According to the Government's plan, only the early childhood units and pre-schools will remain open. The reason is that the staff working in critical sectors (hospitals, police, armed forces, emergency services, state and municipalities officials...) may need a place to leave their kids when they go to work. But those who are able to arrange home childcare must do so, the Government emphasized.

The rest of the country's educational premises, such as schools, colleges, universities and polytechnics (or universities of applied sciences, as they are called in Finland) and other free education facilities will be closed. Some exceptions may be agreed, for example in the case of children with special needs.

The closure also extends to all public sports and leisure centers. Museums, theaters, the National Opera, cultural houses and premises, libraries (including the mobile ones), the National Archives, swimming pools and other sport facilities, recreational and youth facilities will also have to close.

Visits to hospitals and health care units are prohibited except on a case-by-case basis for critically ill relatives and a spouse or support person in the maternity ward.

Movement restrictions

And the call to closing facilities is not limited to the public ones. The Government recommends private and third sector and religious communities to do the same.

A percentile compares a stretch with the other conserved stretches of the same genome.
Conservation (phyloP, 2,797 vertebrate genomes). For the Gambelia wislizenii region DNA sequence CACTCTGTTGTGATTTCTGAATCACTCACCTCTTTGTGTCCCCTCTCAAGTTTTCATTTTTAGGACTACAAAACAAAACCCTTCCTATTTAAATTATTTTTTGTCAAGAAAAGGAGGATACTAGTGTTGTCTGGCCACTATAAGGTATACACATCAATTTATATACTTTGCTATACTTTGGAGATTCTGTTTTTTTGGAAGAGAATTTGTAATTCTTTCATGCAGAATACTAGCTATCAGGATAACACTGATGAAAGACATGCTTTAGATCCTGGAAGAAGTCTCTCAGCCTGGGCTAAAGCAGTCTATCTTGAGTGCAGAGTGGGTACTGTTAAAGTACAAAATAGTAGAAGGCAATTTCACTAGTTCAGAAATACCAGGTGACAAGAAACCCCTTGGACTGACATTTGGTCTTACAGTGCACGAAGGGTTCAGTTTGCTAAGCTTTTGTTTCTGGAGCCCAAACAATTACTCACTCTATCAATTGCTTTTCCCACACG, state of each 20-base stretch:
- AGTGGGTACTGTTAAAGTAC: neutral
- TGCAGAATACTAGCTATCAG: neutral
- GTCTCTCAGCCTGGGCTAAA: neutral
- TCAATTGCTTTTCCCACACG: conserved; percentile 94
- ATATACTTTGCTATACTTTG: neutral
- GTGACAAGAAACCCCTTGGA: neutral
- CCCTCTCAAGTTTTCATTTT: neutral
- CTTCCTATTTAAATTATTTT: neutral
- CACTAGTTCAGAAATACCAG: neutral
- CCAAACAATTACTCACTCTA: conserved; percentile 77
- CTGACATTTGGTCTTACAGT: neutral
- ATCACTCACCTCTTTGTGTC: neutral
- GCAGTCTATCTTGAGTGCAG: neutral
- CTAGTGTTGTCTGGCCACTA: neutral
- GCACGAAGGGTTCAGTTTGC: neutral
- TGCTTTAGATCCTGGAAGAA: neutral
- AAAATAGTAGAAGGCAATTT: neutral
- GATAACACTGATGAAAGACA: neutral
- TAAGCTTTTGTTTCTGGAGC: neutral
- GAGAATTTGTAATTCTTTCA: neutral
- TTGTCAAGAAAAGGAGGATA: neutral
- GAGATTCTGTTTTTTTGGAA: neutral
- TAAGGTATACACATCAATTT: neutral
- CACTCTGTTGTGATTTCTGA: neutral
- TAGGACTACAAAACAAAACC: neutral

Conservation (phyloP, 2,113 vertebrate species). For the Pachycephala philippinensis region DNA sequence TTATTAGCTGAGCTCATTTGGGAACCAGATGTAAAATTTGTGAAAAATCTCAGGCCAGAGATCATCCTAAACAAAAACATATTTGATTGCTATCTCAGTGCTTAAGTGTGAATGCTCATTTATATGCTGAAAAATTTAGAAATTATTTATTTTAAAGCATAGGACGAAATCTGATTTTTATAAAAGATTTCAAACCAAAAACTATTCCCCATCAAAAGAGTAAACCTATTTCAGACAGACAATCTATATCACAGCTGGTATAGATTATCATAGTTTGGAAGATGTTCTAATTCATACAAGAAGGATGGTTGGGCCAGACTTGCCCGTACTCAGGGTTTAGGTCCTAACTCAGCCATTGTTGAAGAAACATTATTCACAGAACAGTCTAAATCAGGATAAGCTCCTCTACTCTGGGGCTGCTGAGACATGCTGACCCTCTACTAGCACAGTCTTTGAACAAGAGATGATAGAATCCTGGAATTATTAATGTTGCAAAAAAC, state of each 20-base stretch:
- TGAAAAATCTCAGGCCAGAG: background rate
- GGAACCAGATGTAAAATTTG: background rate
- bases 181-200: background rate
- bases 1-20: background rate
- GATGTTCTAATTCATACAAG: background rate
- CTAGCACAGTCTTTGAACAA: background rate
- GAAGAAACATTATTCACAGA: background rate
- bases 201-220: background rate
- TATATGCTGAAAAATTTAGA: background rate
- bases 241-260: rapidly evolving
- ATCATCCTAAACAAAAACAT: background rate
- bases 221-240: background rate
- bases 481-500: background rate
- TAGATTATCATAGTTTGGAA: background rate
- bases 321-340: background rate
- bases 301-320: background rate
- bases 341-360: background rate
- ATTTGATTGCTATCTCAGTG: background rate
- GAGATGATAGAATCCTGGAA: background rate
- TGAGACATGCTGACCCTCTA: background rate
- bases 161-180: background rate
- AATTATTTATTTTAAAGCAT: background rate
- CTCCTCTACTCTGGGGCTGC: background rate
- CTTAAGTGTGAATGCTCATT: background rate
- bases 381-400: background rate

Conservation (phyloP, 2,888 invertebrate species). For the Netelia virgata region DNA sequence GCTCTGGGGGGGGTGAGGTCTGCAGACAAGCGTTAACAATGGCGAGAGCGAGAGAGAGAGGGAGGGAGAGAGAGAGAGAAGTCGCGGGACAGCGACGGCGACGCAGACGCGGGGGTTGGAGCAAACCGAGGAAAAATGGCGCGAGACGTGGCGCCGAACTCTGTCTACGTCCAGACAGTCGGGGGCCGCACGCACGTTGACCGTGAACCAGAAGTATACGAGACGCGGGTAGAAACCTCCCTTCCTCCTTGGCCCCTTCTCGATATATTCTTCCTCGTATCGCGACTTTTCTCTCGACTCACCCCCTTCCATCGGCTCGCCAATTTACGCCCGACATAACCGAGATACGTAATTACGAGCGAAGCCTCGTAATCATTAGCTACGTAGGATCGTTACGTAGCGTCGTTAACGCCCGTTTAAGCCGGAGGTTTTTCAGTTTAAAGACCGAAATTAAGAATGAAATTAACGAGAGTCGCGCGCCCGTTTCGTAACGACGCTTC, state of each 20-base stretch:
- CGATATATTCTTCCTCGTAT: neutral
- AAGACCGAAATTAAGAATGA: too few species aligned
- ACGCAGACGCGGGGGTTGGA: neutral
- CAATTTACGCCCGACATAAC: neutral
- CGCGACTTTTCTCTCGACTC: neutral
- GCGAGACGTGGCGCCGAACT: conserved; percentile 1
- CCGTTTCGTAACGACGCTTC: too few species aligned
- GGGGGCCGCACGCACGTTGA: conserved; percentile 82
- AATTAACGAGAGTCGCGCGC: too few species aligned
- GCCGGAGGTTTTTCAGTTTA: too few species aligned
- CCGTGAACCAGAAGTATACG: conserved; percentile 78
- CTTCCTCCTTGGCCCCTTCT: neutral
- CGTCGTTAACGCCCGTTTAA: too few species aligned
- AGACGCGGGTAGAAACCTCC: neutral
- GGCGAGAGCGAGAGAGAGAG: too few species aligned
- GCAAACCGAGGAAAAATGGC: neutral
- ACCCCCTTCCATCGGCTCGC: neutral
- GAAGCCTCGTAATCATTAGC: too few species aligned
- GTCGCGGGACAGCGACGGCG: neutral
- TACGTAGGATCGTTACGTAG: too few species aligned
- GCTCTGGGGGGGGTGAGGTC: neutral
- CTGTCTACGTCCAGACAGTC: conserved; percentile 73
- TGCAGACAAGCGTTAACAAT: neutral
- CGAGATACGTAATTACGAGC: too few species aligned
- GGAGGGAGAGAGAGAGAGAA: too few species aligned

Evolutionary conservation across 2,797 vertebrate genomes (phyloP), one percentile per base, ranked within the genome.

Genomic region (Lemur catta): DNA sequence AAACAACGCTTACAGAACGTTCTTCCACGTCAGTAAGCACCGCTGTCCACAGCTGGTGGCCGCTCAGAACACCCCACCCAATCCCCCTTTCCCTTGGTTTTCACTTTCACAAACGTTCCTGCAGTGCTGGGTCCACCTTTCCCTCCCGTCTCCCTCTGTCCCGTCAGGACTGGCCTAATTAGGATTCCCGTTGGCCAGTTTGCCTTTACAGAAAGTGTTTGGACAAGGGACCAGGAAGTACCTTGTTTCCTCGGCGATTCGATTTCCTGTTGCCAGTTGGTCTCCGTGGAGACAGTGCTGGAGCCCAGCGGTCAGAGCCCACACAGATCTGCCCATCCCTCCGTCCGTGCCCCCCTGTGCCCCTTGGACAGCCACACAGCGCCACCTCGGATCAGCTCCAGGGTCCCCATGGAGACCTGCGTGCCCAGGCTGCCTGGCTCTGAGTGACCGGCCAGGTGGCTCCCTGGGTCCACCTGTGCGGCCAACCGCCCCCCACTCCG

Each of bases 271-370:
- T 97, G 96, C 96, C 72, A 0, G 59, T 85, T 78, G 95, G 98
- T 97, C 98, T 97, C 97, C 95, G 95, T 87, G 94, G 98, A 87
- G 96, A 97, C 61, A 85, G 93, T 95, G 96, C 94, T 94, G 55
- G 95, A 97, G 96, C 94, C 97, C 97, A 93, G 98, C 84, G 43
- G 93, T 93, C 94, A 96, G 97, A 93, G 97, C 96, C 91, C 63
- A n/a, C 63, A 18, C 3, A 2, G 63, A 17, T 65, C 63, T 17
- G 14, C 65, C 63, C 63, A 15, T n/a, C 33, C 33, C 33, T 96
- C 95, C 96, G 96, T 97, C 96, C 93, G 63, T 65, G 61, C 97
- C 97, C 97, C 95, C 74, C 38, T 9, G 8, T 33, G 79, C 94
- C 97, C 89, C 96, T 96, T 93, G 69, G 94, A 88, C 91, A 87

According to the Prime Minister, the movement of people can be also restricted in case of serious danger for people's life and health. When not going to work, the movements of people must be limited to the essentials: going out to buy food and other basic utensils, going to the pharmacy to buy medicines or walking the dog.

Passenger's transport must be suspended "as soon as possible", except for the return of Finnish citizens and persons residing in Finland, who are advised to "return immediately." And those who are in the country should not travel abroad. Cargo and freight traffic continues normally, in order to guarantee the supply or products.

Emergency Powers Act

The Prime Minister also announced she would bring emergency law before Parliament on Tuesday. The Emergency Powers Act defines various emergency conditions, including an attack on Finland, a particularly serious major accident or a widespread infectious disease, such as the coronavirus pandemic.

The purpose of the Emergency Powers Act is to secure the livelihood of the population and the national economy, to maintain legal order and fundamental and human rights, and to safeguard the territorial integrity and independence of Finland in emergency conditions.

The Emergency Powers Act lays down provisions on the powers of authorities in emergency conditions. The powers defined in the Emergency Powers Act can be exercised only if authorities cannot control the situation with regular powers. Under the Emergency Powers Act, the rights and everyday lives of individuals shall be restricted only if this is necessary to protect the population.

The decision to adopt the powers laid down in the Emergency Powers Act for a maximum period of six months shall be made by Government Decree (enforcement decree) when the Government, in cooperation with the President of the Republic, has declared that there is a state of emergency in the country.